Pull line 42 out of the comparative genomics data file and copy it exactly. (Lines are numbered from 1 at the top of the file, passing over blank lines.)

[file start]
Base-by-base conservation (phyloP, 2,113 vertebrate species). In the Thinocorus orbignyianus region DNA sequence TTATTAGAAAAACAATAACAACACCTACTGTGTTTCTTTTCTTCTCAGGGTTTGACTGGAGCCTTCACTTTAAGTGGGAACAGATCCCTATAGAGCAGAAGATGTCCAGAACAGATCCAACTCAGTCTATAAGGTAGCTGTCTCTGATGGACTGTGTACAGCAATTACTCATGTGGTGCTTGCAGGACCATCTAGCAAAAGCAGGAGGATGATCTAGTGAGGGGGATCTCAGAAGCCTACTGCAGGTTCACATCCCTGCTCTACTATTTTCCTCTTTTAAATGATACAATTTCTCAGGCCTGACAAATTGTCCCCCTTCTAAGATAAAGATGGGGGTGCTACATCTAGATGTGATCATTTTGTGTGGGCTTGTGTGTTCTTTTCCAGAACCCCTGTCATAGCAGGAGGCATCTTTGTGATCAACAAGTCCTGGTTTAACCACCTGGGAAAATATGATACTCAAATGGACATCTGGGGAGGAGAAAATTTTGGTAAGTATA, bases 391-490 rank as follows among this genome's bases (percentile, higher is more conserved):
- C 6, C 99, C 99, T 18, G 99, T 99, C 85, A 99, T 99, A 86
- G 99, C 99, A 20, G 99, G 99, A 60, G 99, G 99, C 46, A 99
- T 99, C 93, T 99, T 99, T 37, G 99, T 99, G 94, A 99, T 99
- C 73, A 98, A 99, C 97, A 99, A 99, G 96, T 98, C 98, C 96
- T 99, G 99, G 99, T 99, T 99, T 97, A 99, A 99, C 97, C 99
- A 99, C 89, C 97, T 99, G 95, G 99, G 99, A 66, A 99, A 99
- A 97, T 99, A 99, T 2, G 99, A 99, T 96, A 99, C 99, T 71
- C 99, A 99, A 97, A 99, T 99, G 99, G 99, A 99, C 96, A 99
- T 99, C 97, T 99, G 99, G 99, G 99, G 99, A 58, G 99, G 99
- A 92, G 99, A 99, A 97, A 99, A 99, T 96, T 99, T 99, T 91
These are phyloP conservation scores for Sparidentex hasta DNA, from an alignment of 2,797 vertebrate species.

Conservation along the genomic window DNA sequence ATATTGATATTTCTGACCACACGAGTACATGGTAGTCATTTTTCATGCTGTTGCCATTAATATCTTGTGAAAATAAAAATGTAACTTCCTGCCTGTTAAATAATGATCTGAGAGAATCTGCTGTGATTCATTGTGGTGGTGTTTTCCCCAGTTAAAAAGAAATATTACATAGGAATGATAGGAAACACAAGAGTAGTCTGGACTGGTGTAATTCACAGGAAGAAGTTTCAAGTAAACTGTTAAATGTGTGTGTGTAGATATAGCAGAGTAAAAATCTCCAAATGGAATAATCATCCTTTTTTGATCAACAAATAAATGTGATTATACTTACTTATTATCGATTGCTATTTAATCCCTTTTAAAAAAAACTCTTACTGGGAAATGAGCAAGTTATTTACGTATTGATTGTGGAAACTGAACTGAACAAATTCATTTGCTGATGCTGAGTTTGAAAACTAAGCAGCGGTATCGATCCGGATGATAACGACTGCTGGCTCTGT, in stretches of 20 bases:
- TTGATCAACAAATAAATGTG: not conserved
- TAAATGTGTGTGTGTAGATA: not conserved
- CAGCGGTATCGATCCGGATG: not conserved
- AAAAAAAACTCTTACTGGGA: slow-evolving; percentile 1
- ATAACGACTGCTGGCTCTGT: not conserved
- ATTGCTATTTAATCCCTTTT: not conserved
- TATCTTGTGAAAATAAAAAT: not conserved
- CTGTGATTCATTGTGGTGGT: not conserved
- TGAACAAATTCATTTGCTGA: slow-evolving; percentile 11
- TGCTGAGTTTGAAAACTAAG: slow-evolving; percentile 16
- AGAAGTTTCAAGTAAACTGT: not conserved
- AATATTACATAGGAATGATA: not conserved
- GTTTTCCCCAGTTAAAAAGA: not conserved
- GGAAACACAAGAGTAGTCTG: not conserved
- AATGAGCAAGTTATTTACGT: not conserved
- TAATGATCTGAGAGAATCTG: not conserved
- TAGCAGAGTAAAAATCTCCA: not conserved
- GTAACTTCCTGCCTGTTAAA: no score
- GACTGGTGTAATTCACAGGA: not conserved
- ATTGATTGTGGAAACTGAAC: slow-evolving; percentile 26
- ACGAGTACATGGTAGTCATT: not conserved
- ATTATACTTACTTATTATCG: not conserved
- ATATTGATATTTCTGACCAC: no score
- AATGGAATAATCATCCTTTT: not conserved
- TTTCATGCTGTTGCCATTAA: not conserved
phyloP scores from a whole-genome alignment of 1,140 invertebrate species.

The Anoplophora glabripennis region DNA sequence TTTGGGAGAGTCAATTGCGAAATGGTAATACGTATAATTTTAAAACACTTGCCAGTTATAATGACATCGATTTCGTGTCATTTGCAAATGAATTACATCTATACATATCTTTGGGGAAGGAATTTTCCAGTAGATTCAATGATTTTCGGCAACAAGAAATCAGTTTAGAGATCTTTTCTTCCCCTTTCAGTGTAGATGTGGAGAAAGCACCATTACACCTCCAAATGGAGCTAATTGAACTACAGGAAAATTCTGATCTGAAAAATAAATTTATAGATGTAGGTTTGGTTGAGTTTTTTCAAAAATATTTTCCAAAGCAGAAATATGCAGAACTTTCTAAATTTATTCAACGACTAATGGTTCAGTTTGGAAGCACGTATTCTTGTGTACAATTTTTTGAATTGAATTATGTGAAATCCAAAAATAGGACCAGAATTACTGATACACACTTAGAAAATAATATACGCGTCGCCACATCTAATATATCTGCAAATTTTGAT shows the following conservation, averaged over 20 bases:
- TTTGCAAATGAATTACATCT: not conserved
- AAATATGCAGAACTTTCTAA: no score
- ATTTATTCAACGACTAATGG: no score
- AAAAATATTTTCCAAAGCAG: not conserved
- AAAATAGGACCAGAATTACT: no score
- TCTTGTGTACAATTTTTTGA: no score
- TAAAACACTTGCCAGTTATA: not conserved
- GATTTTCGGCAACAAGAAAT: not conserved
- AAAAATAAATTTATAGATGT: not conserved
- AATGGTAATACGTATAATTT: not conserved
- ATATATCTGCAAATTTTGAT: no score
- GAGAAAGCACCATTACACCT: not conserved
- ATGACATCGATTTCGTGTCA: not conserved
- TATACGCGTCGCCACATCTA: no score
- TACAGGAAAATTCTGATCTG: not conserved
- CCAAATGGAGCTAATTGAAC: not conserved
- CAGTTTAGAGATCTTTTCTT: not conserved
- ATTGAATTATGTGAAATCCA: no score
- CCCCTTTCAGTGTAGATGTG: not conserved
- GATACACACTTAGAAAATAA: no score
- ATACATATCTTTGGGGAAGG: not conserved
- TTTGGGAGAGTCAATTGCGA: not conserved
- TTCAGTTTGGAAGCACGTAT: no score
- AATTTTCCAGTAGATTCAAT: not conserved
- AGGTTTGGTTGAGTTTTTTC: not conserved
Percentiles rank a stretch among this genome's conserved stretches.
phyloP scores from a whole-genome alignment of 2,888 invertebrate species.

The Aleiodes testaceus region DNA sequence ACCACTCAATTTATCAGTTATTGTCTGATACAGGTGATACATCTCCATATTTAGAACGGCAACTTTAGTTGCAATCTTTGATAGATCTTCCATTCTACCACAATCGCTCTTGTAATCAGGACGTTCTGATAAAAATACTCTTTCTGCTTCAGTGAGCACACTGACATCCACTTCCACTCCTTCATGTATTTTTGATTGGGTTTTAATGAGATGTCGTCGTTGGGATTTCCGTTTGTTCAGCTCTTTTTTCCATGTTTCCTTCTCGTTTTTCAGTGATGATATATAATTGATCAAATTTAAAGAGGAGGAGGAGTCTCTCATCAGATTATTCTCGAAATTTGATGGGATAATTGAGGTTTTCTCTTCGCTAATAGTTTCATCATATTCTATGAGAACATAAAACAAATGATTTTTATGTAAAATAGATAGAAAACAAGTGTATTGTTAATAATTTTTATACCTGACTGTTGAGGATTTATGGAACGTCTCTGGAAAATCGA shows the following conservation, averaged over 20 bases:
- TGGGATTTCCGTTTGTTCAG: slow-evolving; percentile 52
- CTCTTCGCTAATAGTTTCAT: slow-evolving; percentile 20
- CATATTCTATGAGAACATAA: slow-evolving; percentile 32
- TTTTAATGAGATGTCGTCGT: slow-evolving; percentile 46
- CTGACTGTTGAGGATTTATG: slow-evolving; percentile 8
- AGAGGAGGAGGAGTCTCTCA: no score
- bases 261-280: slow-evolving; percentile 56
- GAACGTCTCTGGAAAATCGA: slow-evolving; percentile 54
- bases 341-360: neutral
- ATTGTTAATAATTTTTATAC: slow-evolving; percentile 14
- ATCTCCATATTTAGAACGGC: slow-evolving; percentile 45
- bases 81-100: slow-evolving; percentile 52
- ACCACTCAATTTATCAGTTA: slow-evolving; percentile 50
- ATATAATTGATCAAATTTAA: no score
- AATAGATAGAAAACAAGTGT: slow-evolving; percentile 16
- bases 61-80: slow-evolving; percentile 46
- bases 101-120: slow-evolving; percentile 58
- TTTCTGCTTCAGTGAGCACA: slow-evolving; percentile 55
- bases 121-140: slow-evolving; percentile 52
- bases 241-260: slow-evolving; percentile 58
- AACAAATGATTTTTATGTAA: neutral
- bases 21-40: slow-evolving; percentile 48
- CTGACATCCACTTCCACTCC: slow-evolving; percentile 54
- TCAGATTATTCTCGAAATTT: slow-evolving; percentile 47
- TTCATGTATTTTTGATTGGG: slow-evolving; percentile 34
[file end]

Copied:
- AAATATGCAGAACTTTCTAA: no score